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Deterring Vendor Schemes Through Antitrust Enforcement

The Ohio Attorney General’s Office works hard to detect bid-rigging, price-fixing, and other anticompetitive acts by vendors.  Equally important are our efforts to recover the overcharges that public entities have incurred because of those misdeeds.  But there is a third, vitally important motivation behind our enforcement efforts – to discourage vendors from engaging in these illegal acts in the first place.

But how effective is antitrust enforcement at deterring collusive schemes?  In the world of academia, “deterrence theory” says that a person’s decision to obey or violate the law will be influenced by his or her perception of punishment. Specifically, how severe it will be; how certain it is to happen; and how soon the punishment will come. Criminal justice experts say the system needs to balance all three factors. Put in simple terms: the severity of punishment should match the nature of the crime, the punishment must take place every time a criminal act is committed, and should occur quickly.   

Unfortunately, the very nature of antitrust violations and enforcement makes it difficult to balance these factors. The public often struggles to view antitrust violations as serious violations of the law. Further, antitrust violations are inherently difficult to detect, and thus there are no guarantees that every violator will be punished. More often than not, violators have been engaging in this behavior for extended periods of time before they get caught (assuming they ever get caught).  Lastly, antitrust violations require tremendous amounts of resources and time to litigate and often end up in multi-year court battles before they are adjudicated.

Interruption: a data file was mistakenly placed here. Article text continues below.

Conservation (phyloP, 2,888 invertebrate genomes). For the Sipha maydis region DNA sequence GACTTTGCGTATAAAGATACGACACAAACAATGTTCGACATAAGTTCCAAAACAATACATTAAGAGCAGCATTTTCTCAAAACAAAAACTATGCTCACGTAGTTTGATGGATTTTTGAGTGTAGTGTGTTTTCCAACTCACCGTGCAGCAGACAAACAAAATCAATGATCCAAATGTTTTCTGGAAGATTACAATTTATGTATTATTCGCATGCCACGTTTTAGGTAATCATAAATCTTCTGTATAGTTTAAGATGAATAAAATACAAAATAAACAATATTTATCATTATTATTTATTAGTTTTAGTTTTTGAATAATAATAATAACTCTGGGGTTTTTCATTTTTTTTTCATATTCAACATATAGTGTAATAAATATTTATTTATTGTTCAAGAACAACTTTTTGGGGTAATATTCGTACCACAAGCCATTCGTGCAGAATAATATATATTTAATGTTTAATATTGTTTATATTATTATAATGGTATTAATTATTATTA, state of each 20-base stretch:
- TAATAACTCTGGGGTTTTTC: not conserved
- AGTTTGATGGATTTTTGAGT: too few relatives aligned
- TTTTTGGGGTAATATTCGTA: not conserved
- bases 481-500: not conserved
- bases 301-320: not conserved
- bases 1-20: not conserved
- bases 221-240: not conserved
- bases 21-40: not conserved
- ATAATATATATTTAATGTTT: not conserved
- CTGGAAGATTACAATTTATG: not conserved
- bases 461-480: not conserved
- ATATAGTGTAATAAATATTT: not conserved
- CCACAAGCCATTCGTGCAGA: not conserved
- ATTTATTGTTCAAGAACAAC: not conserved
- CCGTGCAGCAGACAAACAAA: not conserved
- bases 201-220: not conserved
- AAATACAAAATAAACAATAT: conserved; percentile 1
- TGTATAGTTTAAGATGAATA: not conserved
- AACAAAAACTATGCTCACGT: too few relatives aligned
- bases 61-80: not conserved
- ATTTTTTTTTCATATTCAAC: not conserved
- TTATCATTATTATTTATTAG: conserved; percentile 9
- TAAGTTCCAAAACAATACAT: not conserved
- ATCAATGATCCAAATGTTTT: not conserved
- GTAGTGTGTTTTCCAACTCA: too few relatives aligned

Nevertheless, recent trends suggest that countries around the world are taking a stricter approach in addressing antitrust violations. Many have in recent years increased the level of fines imposed on companies engaging in antitrust violations. While the U.S. is often seen as the leader in the movement to criminalize antitrust behaviors, it was not until 1974 that Congress upgraded cartel activity to a felony level and increased prison sentences. In its original enactment, cartel activity under the Sherman Act was considered a misdemeanor offense.  Additionally, more jurisdictions are criminalizing cartel behavior at the individual level. When faced with the real threat of prison and personal fines, potential perpetrators might think twice before engaging in criminal behavior.

Ohio recently took steps to increase the effectiveness of antitrust enforcement at deterring vendor collusion.  Before April 6, 2017, antitrust violations had been treated as first degree misdemeanors under Ohio’s antitrust law, the Valentine Act.  But on that date, an amendment became effective that broadened the scope of the Act and made its penalties more severe.  ORC 1331.99 now classifies a violation of the Act as a fifth degree felony. The penalty is further enhanced to a fourth-degree felony if: (1) the amount of the contract, or sale of goods or services, is $7,500 or more, (2) the conspiracy relates to the sale of goods or services to or from a local, state, or federal governmental entity, or (3) the contract or sale of goods or services involves funding to or from a local, state, or federal governmental entity.  A fifth degree felony is punishable by a fine of up to $2,500 and incarceration for a maximum of twelve months.  A fourth degree felony is punishable by a fine of up to $5,000 and incarceration for a maximum of eighteen months.

Hopefully, these revisions will deter anticompetitive behavior that harms Ohio’s consumers, especially in taxpayer-funded purchases. And for those vendors that are not deterred, the Attorney General stands ready to pursue the wrongdoers and to return public funds to their rightful place.